SANTA ROSA, Calif. (KTVU) - One year after the destructive Tubbs Fire, the City of Santa Rosa is rebuilding.
Mayor Chris Corusey spoke to KTVU Reporter Cristina Rendon about where the city stands one year after flames ripped through the city and destroyed lives, businesses, and homes. He said Santa Rosa is resilient and has a great spirit.
“In the general sense, I think we are ahead of where we thought we would be in a year, but I can't say that without remembering all the conversations that I have on a day to day basis with people who are struggling,” Coursey said. “We lost more than 3,000 homes and that's 3,000 families and 3,000 different stories and not everyone is doing great.”
Coursey said there are roughly 1,100 homes either under permit or under construction, but some families can’t rebuild.
“The high cost of reconstruction is a big thing. Under-insurance is a big thing,” he said.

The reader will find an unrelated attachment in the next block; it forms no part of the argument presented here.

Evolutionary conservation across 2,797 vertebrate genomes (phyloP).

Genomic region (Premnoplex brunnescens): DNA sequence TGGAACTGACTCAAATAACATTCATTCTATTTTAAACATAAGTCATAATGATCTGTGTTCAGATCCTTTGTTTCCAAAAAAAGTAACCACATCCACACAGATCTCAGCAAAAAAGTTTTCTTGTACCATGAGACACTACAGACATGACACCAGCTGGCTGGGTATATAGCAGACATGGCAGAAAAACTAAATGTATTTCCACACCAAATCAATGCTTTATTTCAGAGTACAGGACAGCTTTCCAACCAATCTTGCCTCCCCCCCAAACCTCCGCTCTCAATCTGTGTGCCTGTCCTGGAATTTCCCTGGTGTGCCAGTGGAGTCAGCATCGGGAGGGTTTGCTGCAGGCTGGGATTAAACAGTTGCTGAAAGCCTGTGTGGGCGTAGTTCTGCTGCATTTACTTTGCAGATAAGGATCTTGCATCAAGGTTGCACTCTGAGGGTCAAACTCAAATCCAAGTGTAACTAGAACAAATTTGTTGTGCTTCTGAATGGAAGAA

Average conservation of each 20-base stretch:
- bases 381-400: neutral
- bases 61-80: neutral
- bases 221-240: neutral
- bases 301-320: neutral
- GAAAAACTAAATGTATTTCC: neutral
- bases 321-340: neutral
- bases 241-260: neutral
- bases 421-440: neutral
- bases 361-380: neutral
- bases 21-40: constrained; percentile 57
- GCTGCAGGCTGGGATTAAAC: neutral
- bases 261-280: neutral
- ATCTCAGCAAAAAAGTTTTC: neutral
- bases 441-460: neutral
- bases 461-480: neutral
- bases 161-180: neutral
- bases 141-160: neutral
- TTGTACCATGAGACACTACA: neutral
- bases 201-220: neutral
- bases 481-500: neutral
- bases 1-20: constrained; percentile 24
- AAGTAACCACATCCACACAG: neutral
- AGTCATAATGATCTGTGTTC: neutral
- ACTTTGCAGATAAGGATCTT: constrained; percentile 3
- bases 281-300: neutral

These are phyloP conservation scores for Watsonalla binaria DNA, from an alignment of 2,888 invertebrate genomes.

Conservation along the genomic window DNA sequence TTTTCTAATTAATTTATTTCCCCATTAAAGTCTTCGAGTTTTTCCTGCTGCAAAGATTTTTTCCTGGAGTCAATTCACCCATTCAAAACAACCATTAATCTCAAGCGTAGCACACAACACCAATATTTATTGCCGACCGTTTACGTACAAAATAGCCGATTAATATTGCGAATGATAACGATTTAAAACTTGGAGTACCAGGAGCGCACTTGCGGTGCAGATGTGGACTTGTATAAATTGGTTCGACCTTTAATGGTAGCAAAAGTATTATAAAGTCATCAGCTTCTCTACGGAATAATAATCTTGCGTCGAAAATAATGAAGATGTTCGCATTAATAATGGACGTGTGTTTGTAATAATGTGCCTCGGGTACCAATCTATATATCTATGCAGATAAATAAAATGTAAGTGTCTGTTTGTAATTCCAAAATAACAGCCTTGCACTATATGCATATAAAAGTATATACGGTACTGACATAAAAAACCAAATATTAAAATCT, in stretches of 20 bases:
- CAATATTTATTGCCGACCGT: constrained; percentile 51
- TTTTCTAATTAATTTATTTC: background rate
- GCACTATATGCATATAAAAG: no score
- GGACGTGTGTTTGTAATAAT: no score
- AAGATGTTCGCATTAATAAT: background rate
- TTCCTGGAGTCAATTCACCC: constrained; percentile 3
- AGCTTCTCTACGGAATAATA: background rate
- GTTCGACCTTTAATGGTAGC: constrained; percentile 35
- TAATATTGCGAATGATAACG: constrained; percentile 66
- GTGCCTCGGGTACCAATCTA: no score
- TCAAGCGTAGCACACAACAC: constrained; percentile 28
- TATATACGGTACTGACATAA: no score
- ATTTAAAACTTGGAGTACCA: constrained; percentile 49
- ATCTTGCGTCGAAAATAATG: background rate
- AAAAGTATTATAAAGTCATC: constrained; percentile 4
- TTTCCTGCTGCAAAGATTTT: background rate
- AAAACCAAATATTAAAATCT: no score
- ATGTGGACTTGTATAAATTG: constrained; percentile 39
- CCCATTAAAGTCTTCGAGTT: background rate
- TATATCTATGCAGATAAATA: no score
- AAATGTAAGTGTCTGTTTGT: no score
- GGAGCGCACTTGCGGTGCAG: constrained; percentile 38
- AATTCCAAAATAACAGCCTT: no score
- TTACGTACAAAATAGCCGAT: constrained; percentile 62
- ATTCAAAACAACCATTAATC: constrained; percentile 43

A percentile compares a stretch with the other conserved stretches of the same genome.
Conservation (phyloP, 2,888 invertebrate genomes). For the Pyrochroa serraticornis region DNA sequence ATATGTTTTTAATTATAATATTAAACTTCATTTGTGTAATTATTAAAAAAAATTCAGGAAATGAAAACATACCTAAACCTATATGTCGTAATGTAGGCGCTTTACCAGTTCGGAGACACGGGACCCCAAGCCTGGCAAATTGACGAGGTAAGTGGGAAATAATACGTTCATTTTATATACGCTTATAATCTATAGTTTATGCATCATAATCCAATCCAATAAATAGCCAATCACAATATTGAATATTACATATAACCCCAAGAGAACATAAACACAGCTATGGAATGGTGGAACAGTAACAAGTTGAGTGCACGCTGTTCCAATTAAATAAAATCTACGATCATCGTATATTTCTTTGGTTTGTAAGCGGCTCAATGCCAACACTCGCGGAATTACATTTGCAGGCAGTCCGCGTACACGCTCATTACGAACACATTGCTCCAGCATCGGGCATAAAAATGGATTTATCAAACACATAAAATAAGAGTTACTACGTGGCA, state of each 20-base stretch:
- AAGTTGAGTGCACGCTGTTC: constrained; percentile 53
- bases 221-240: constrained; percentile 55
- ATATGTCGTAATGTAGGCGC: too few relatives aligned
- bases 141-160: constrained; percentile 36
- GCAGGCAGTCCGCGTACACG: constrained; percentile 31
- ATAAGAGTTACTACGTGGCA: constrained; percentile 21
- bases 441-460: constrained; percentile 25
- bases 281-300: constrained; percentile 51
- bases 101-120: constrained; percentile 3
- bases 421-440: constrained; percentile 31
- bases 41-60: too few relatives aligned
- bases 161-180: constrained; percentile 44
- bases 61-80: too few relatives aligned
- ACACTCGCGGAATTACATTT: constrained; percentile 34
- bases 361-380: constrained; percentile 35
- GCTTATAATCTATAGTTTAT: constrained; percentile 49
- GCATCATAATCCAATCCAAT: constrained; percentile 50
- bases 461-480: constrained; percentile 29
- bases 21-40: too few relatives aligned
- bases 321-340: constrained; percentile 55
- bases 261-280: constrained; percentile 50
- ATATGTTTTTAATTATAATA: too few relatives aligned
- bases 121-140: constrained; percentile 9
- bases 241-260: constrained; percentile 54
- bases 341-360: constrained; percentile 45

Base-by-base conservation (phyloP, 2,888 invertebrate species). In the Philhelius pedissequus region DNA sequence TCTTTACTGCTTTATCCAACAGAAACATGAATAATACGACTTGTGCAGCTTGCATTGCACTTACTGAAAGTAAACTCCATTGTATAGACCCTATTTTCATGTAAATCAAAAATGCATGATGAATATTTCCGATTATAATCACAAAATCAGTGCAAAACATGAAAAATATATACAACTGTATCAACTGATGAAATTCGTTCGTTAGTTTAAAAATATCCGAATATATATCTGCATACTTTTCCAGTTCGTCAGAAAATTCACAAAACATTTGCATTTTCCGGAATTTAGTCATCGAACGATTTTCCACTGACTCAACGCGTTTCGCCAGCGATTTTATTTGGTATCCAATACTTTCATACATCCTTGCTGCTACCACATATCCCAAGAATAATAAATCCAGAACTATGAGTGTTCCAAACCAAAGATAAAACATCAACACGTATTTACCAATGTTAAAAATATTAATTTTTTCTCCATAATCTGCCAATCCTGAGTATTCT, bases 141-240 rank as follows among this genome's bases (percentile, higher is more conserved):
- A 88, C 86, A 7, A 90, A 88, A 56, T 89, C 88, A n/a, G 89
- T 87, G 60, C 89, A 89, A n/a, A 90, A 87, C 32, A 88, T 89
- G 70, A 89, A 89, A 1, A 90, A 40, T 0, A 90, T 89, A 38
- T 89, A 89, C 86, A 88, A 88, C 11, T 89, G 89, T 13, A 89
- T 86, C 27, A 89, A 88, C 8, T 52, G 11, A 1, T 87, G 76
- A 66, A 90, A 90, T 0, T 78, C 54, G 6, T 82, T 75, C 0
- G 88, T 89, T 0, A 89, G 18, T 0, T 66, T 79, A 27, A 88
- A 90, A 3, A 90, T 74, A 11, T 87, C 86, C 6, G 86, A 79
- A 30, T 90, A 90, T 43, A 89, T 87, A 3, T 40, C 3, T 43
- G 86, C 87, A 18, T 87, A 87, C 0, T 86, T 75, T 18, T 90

In the Fountaingrove neighborhood, some properties are farther along than others. Some have the structure built up and others remain as empty lots, but the rebuilding of housing is farther along compared to businesses in the city.
Kevin Rumble, CEO of the Santa Rosa Metro Chamber, said there are signs of hope. Some restaurants have rebuilt. Other restaurants have come in. He said the chamber is helping to connect businesses to funding sources and to federal and state resources, as business owners go through the insurance process.
Progress can be seen around the city. The Trader Joe’s is currently under construction and a spokesman for the Hilton Sonoma Wine Country said they expect to redevelop the hotel on the same site in the near future.
“We are just a year in and while that’s a huge milestone, with a disaster this destructive and terrible, it’s going to take some time,” Rumble said.
Tourism is down in Santa Rosa as a result of the misconception by out-of-towners that all of Northern California is or has been on fire, according to Rumble.
“We are open for business and we have been since the fires,” Rumble said.
Coursey said while the Tubbs Fire is never out of the minds of those at City Hall nor the victims it touched, the city is moving forward.
“Every day we have people moving back into houses, Coursey said. “This is a community where people want to be and they want to stay.”